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'Oh, man, he's ready': Wayne State welcomes home Tyrone Wheatley

Tony Paul
The Detroit News

Detroit — He was more talented than pretty much everyone else, because he outworked pretty much everyone else.

But Tyrone Wheatley had another trait that stood out even more to Fred Jackson, running-backs coach for Wheatley's final — and best — three seasons at Michigan. It was his curiosity. No matter what Jackson would say, Wheatley always wanted to know why. Not in a confrontational kind of why, mind you. He simply wanted to learn.

"When I put him in a certain footwork to a certain play, he wanted to know why it had to be that way, and I would have to explain it to him," Jackson said.

New Wayne State head football coach Tyrone Wheatley speaks during his introductory news conference Thursday as his wife, Kimberly, listens at the Wayne State Fieldhouse.

"That made me feel great about him, because I knew he was into what I was doing.

"His knowledge of the game was just so above any guys I've ever coached."

Wheatley has parlayed a lifetime of football knowledge — from starring at Dearborn Heights Robichaud and Michigan, to 10 seasons in the NFL, to nine different coaching jobs across all levels of the game — into his best gig yet, as the 20th head coach at Wayne State. Wheatley was formally introduced Thursday in a pep-rally-like press conference at the Wayne State Fieldhouse before a crowd of hundreds, including dozens of players.

Wheatley, 51, comes to Wayne State from the NFL's Denver Broncos, where he was running-backs coach this past season. He's also coached with the Buffalo Bills and Jacksonville Jaguars, as well as at Michigan, Eastern Michigan and Syracuse. His last head-coaching job was with Morgan State, an HBCU in Baltimore and a Football Championship Subdivision program he coached from 2019-21, where he went 5-18 overall.

Now, he's back home, where he first became a star, not just in football but in track and field, too.

"It's a great, great day," said Jackson, who was among several Wheatley friends in attendance. "He always wanted to be the best, and he practiced to be the best. Everything he did was to chase greatness.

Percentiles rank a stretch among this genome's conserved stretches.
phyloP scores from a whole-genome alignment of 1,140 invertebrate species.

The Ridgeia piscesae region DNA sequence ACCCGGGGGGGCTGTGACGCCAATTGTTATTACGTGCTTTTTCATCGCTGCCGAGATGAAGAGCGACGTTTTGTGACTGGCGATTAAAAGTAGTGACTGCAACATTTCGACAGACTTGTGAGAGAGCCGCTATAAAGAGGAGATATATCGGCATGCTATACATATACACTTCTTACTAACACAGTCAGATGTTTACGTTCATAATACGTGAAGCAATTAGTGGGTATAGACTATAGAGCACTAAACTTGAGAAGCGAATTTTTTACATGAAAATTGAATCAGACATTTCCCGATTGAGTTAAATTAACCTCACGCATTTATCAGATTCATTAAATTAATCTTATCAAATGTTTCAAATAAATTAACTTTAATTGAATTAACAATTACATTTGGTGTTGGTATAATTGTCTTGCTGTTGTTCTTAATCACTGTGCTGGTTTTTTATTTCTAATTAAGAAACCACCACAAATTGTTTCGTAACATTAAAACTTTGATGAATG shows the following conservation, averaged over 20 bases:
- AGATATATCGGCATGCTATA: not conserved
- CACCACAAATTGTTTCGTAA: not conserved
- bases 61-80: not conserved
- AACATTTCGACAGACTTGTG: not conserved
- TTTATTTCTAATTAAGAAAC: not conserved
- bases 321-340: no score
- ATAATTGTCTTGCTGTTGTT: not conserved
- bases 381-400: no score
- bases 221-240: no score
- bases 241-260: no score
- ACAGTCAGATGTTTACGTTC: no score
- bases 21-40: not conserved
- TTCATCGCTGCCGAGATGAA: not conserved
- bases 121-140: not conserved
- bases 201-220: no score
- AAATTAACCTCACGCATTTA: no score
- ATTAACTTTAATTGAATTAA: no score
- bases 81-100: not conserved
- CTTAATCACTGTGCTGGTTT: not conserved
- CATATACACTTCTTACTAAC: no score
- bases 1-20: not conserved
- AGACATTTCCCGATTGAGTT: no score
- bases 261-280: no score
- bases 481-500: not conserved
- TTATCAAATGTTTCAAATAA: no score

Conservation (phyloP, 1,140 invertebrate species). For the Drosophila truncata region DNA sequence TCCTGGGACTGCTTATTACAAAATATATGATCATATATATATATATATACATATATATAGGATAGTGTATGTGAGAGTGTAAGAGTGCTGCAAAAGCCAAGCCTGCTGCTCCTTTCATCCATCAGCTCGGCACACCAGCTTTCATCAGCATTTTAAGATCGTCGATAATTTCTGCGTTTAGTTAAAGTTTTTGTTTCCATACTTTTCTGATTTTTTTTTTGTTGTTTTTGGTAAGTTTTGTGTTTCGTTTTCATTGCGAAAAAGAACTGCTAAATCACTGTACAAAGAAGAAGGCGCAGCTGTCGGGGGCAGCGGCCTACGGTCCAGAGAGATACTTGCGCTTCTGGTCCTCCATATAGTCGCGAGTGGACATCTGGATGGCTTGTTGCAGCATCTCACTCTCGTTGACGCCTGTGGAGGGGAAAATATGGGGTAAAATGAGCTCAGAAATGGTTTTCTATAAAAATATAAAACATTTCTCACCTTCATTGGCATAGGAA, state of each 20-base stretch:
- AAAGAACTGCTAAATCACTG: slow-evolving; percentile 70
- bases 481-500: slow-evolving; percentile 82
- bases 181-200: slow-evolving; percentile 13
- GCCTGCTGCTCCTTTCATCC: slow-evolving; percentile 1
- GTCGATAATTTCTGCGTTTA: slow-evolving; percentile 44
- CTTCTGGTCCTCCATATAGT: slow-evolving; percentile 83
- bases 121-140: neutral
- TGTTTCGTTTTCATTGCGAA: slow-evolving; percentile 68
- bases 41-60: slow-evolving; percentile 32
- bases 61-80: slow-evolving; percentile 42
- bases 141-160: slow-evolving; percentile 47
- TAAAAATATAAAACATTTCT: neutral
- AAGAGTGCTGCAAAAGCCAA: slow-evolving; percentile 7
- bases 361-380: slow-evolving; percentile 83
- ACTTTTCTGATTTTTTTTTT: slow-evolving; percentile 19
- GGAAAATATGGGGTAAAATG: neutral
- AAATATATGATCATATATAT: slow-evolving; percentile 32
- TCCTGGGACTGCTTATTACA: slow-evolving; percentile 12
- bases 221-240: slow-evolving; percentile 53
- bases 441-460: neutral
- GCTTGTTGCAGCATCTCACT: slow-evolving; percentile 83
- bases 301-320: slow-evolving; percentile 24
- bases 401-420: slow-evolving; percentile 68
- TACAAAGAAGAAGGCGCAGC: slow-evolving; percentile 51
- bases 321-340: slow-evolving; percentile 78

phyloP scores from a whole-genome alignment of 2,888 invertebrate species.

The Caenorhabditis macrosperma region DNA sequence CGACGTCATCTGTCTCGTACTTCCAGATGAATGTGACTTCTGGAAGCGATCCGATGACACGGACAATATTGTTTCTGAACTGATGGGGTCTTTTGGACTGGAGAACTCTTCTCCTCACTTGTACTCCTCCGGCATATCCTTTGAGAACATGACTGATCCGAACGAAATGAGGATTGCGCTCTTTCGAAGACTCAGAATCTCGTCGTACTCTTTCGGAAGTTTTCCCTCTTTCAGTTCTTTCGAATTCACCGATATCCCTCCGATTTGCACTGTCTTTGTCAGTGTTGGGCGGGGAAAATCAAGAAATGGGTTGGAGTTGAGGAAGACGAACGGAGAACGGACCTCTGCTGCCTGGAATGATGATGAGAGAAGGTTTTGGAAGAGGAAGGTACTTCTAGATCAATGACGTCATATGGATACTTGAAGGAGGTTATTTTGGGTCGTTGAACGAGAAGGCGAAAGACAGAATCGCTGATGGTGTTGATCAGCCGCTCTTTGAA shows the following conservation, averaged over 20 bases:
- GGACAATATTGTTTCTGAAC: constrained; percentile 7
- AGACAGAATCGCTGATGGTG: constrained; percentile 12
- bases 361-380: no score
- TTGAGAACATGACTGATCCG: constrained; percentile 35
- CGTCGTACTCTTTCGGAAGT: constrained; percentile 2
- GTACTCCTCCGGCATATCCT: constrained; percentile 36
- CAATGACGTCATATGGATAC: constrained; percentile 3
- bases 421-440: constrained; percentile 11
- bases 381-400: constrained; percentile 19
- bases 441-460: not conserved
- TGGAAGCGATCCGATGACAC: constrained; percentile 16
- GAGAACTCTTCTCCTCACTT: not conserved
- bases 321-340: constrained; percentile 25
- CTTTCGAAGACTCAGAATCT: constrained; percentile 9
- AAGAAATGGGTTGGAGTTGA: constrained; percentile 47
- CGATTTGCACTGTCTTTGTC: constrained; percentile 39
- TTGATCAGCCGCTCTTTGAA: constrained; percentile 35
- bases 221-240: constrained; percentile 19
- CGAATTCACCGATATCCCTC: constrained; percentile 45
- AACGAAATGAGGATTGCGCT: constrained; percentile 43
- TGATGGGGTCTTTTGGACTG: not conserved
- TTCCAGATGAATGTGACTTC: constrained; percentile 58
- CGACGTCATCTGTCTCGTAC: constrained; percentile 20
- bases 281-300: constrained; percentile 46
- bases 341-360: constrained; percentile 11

"Oh man, he's ready. He knows what it takes."

Wheatley, 51, takes over for longtime head coach Paul Winters, fired after 19 seasons in December. Winters led Wayne State to the 2011 Division II championship game, but went just 3-18 the last two seasons.

There are challenges galore for Wheatley, particularly in a Great Lakes Intercollegiate Athletic Conference that is loaded, with the likes of two-time defending champion Ferris State, Grand Valley State and upstart Davenport.

From left, Kimberly Wheatley, Tyrone Wheatley and interim Director of Athletics Erika Wallace pose for a photo during the press conference introducing Tyrone Wheatley as the new head football coach at Wayne State University at the Wayne State Fieldhouse in Detroit on Feb. 2, 2023.

But Wayne State players mostly stuck with the program amid the uncertainty following Winters' firing — defensive coordinator Antwon Robinson was leading the program during the search — and were by and large thrilled to learn the name of their next coach during a Zoom last week. The seniors on the roster served as an unofficial advisory board during interim athletic director Erika Wallace's seven-week search.

Wallace said Wheatley is "exactly what we need."